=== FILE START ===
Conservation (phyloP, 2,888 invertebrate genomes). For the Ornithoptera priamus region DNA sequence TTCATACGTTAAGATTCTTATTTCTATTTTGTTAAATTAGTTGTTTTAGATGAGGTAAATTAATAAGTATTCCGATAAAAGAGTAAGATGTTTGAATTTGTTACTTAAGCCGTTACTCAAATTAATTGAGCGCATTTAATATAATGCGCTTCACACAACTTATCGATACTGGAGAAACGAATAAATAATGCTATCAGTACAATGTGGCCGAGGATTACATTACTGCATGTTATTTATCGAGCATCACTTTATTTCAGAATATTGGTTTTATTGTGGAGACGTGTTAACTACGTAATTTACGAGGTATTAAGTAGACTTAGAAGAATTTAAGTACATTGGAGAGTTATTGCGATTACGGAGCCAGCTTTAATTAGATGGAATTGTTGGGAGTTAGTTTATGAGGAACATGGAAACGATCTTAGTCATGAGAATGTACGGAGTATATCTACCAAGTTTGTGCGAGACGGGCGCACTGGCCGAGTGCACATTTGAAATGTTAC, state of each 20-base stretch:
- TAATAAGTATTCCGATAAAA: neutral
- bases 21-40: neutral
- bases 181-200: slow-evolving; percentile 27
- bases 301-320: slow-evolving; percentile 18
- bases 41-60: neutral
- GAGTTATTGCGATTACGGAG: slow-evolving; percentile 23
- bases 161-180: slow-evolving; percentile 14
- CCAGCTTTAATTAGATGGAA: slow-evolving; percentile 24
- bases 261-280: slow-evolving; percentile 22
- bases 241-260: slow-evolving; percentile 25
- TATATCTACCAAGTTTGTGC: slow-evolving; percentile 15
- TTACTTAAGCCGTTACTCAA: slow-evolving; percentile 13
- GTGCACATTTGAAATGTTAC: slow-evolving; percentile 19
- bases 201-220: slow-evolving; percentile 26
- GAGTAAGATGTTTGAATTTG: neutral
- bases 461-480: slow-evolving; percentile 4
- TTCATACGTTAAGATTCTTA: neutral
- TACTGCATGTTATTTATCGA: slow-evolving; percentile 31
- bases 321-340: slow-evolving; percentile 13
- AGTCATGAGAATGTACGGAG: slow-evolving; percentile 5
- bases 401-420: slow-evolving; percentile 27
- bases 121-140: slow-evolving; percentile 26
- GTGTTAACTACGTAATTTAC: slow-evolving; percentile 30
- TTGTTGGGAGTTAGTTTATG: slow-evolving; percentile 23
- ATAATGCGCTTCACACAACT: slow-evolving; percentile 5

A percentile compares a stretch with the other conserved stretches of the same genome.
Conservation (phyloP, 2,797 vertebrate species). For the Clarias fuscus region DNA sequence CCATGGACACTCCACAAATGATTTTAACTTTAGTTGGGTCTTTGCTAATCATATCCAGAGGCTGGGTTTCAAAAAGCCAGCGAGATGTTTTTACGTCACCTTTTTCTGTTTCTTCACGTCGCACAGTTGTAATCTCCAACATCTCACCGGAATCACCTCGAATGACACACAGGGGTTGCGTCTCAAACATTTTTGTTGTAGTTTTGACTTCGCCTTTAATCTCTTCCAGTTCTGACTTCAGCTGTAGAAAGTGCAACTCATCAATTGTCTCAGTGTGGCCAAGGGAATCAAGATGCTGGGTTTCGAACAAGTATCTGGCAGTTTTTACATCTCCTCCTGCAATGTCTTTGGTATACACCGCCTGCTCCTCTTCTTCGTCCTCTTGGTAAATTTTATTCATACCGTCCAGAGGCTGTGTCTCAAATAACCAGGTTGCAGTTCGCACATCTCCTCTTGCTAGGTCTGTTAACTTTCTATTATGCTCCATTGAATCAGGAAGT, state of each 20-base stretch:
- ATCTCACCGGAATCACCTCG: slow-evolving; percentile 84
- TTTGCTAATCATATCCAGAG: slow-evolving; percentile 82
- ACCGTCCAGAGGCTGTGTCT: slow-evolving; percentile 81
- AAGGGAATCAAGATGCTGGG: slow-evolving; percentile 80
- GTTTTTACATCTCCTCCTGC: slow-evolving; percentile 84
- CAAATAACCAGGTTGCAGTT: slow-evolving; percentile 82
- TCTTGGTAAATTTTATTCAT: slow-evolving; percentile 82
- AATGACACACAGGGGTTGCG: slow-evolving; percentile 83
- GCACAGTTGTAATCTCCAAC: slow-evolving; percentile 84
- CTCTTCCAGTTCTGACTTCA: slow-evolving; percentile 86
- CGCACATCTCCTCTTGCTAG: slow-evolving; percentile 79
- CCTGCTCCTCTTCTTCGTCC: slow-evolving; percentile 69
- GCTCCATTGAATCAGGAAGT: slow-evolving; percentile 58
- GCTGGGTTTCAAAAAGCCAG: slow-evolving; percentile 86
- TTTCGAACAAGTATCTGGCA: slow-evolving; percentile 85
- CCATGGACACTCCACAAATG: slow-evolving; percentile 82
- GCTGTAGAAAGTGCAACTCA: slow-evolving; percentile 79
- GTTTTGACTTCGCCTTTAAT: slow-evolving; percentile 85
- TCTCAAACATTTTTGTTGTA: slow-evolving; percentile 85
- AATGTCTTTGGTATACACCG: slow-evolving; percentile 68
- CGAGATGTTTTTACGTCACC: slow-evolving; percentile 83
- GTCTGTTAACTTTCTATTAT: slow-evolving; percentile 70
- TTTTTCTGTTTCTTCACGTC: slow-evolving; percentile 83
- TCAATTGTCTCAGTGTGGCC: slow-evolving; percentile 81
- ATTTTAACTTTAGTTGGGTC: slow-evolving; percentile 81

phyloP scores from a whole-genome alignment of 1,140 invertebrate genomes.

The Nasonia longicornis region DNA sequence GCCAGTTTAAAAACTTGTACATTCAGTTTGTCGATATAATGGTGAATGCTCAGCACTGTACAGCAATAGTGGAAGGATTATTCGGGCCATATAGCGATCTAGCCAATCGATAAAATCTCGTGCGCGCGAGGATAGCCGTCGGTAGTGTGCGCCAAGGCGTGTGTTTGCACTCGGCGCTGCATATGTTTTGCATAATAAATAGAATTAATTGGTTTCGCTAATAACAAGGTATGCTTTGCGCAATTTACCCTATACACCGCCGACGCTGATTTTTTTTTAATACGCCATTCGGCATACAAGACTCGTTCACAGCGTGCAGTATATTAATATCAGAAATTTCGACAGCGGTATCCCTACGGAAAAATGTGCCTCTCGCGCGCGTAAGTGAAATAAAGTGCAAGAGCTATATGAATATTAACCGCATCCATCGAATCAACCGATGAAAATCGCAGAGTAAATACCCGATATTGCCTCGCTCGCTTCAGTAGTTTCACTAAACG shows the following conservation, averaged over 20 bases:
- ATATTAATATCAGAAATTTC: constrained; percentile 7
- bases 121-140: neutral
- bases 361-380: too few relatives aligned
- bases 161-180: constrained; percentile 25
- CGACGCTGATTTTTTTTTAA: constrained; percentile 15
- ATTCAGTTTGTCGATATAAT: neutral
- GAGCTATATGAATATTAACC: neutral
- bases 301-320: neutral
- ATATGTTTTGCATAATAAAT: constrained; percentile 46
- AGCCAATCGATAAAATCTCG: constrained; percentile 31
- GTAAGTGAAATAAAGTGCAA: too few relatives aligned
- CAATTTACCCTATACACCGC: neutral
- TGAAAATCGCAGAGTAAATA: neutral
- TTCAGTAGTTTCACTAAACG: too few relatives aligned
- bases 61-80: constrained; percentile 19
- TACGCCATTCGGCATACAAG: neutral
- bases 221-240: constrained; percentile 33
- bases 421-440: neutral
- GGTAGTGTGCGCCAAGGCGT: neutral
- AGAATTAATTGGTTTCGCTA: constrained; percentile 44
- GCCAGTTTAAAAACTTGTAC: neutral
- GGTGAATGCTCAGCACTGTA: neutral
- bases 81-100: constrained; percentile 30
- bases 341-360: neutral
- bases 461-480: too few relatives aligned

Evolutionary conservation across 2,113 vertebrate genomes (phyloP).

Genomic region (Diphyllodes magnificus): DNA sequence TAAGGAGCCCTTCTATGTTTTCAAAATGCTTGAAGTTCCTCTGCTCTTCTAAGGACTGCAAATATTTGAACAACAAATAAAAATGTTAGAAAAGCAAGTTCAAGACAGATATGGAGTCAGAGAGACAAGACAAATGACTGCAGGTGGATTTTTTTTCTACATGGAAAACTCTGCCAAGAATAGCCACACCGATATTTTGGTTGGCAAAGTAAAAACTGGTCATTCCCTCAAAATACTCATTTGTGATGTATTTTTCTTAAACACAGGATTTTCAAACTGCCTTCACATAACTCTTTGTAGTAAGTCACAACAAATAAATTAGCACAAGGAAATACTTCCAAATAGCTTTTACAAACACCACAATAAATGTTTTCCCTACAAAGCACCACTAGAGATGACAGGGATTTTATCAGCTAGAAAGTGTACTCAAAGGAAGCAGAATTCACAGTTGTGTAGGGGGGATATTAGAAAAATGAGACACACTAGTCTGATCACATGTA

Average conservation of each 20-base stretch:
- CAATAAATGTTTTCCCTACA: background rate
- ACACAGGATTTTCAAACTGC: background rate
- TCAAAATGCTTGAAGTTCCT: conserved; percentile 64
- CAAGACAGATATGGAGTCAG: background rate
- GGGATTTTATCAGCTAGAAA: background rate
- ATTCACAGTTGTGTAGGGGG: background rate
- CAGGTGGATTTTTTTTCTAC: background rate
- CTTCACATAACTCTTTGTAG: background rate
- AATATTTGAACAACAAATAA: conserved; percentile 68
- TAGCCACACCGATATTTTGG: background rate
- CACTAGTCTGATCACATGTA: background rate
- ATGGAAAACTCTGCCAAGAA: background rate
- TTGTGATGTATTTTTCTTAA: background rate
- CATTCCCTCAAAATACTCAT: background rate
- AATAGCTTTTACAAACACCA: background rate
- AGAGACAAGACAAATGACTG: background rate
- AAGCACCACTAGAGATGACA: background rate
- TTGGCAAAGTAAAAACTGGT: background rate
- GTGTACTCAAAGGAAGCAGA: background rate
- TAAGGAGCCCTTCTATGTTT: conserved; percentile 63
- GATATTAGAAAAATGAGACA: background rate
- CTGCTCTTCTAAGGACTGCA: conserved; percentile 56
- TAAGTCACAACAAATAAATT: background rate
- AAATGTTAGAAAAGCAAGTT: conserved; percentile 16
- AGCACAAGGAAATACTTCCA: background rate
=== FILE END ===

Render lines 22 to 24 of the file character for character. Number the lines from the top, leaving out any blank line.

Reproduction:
- bases 401-420: slow-evolving; percentile 27
- bases 121-140: slow-evolving; percentile 26
- GTGTTAACTACGTAATTTAC: slow-evolving; percentile 30